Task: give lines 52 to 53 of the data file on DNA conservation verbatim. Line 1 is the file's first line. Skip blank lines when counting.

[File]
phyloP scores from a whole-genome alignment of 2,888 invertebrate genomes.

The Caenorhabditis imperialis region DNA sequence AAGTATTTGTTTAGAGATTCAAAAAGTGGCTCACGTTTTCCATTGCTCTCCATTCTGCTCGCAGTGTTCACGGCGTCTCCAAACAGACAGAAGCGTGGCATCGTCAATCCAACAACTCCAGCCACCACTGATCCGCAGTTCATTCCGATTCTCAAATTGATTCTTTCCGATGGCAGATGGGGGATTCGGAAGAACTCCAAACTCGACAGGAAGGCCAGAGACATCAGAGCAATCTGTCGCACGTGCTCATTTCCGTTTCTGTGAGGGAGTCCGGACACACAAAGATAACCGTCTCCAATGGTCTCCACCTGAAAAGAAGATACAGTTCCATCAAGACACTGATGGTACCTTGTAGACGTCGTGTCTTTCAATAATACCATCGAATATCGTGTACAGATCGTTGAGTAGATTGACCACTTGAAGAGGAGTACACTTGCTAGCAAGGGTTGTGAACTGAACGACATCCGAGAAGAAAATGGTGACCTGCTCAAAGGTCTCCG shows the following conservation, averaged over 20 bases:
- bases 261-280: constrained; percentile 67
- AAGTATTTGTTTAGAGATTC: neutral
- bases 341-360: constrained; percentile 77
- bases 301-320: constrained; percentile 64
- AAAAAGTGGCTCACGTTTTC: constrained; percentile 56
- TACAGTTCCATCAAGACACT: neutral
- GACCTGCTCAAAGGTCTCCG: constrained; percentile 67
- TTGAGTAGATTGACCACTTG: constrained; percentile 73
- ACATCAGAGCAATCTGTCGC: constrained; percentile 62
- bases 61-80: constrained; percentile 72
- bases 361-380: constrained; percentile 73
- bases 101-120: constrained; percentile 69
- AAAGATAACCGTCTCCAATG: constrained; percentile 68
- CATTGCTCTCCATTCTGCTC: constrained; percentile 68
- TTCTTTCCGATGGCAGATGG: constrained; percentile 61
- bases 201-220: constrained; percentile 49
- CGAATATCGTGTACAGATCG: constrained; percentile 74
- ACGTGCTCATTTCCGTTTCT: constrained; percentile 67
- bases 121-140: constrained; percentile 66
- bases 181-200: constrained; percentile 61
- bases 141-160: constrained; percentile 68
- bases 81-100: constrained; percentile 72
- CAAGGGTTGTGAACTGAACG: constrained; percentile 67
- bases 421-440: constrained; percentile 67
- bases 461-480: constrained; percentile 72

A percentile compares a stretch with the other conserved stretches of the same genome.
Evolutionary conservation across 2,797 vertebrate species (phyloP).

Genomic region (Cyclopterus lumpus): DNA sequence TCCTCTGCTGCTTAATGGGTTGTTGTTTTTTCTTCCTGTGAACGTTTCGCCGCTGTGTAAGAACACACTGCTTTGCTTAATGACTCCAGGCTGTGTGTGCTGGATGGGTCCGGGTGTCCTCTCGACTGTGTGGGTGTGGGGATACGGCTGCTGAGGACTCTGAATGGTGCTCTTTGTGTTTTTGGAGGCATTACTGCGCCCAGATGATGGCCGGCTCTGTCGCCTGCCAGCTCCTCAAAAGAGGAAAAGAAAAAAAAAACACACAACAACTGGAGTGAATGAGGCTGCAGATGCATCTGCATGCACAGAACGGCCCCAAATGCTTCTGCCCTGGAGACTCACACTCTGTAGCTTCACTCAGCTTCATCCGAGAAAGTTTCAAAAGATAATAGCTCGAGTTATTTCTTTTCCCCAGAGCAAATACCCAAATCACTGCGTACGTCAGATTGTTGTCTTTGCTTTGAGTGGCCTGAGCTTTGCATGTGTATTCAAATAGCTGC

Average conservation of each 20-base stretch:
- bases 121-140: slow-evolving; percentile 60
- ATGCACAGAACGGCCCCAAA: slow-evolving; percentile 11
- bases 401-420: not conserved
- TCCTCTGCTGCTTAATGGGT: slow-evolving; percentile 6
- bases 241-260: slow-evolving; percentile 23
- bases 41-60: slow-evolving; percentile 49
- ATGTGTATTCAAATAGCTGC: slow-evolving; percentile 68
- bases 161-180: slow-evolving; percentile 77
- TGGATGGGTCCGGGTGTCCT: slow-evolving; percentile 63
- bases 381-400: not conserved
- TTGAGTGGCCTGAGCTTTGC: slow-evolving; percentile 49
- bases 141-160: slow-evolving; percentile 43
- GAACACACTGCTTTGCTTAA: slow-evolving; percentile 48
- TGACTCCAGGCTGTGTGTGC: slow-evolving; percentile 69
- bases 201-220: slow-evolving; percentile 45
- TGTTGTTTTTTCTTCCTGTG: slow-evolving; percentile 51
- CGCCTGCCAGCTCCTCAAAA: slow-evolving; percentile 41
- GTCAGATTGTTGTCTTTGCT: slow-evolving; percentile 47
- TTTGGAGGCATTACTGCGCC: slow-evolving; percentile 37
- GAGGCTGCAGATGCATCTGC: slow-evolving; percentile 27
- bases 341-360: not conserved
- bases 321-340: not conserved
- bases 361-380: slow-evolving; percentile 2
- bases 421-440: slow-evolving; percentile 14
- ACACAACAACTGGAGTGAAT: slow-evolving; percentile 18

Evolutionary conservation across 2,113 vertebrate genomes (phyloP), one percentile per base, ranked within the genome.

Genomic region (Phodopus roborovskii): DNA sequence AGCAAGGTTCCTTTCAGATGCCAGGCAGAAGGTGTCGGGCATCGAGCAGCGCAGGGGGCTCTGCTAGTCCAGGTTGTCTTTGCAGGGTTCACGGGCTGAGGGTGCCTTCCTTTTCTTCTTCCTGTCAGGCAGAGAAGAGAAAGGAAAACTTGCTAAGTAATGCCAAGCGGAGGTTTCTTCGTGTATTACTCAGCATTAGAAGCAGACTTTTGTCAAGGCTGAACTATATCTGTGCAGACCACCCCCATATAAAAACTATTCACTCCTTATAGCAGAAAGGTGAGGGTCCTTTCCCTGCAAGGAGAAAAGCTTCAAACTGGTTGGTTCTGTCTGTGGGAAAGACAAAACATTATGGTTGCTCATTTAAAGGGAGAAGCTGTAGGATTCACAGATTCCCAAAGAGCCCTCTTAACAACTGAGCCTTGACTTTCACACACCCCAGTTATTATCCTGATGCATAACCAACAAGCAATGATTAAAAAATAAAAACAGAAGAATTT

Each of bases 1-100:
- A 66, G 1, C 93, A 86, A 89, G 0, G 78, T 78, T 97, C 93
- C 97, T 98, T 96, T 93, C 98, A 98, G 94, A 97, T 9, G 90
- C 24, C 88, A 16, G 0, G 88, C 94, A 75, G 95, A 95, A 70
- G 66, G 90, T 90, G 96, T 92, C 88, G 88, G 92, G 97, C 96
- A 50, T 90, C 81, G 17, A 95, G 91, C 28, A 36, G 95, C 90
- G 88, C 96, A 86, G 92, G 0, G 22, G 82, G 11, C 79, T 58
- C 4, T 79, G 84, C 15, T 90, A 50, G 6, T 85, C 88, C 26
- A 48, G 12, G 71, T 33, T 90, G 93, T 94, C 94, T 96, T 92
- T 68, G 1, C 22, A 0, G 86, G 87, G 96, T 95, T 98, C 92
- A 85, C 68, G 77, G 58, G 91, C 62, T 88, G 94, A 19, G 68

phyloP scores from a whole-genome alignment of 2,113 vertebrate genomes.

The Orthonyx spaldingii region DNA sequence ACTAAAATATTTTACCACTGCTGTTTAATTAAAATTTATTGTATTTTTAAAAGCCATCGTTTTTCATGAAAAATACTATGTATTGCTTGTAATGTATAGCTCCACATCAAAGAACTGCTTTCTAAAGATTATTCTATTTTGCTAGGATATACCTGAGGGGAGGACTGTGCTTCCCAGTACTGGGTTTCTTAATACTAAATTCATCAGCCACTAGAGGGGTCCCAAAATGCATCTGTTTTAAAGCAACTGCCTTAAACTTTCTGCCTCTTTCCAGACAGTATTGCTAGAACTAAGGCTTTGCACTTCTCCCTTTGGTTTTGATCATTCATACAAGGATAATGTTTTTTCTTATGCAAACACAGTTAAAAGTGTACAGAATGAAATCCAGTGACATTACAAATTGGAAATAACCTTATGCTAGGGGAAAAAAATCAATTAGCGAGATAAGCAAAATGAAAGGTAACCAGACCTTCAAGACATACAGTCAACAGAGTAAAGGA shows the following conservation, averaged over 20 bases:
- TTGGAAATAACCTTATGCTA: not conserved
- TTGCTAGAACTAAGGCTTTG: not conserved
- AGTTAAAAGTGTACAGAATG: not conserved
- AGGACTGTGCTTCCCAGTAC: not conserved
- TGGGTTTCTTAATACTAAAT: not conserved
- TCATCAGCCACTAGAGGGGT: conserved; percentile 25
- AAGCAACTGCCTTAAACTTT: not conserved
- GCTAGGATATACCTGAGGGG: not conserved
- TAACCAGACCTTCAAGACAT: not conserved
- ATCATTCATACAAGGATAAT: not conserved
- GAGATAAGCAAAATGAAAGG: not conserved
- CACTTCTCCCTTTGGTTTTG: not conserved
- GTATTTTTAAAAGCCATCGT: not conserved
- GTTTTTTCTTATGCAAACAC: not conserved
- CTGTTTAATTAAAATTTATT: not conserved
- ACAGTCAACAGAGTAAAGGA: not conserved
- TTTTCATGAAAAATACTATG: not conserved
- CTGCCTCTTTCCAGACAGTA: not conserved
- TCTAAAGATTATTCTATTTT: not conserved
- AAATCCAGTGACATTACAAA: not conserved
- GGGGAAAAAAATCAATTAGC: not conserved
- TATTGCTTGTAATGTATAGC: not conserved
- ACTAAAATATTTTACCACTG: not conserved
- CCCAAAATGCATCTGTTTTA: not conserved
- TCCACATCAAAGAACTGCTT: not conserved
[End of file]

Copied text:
- bases 341-360: not conserved
- bases 321-340: not conserved